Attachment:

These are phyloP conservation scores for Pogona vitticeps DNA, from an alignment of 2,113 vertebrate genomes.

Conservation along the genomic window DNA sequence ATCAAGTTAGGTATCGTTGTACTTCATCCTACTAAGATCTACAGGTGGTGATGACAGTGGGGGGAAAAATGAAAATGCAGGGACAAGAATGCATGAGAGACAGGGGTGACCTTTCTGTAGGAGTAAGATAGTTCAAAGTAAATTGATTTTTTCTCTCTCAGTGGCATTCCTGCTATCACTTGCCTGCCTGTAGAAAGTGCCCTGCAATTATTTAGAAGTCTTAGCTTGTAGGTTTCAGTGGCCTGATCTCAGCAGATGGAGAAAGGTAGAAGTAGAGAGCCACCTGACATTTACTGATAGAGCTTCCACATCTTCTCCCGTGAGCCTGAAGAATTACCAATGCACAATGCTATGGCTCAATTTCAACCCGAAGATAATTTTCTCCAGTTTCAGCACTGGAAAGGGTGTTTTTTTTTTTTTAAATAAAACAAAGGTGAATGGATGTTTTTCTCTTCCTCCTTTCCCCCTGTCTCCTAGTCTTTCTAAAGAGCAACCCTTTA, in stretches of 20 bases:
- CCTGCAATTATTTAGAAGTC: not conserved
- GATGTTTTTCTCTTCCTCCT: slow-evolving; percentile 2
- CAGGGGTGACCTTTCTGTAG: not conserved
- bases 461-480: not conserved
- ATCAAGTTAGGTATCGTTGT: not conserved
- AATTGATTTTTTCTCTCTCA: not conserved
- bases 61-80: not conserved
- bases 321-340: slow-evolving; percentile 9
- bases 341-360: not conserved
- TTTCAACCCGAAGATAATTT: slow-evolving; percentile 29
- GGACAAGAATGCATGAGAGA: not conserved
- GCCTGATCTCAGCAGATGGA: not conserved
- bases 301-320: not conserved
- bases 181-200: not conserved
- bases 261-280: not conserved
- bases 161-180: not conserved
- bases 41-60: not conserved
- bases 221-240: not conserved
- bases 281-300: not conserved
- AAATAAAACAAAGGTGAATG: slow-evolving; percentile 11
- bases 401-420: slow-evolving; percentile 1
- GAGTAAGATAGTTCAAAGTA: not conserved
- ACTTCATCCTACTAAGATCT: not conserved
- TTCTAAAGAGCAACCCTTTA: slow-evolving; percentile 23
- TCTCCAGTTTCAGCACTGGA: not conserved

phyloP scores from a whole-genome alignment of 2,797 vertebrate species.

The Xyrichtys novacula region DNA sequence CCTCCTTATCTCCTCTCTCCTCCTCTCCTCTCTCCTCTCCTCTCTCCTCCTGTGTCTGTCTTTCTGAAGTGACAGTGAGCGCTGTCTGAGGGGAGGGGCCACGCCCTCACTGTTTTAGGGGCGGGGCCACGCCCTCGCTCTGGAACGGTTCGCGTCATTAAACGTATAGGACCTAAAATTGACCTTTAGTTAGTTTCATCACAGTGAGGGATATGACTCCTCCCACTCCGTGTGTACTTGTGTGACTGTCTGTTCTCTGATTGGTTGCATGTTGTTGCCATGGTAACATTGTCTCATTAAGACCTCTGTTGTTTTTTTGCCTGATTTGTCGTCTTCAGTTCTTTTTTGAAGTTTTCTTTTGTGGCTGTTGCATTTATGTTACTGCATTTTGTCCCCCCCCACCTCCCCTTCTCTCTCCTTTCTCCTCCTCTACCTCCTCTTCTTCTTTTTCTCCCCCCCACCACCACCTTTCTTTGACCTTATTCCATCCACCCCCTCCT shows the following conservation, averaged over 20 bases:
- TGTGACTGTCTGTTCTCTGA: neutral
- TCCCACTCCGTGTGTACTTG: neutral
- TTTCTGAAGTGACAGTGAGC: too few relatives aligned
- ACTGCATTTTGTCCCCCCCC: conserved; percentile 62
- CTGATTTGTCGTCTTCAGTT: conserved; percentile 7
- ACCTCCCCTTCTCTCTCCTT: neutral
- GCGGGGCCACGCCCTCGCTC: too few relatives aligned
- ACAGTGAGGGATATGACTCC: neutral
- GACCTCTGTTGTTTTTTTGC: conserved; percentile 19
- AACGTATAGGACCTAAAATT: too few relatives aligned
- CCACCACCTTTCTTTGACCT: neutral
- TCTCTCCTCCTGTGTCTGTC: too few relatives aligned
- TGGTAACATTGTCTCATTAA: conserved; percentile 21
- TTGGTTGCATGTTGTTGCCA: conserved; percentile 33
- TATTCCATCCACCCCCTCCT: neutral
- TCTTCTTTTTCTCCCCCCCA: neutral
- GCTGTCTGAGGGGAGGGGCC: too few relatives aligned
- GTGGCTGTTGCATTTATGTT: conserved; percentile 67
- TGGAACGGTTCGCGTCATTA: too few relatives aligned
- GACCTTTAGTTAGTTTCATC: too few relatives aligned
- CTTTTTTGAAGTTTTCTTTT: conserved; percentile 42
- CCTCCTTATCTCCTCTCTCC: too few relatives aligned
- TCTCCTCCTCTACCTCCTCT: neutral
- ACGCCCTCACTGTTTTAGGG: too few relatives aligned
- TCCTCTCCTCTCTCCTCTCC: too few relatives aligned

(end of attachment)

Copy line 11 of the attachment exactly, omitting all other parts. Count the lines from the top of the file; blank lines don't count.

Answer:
- bases 341-360: not conserved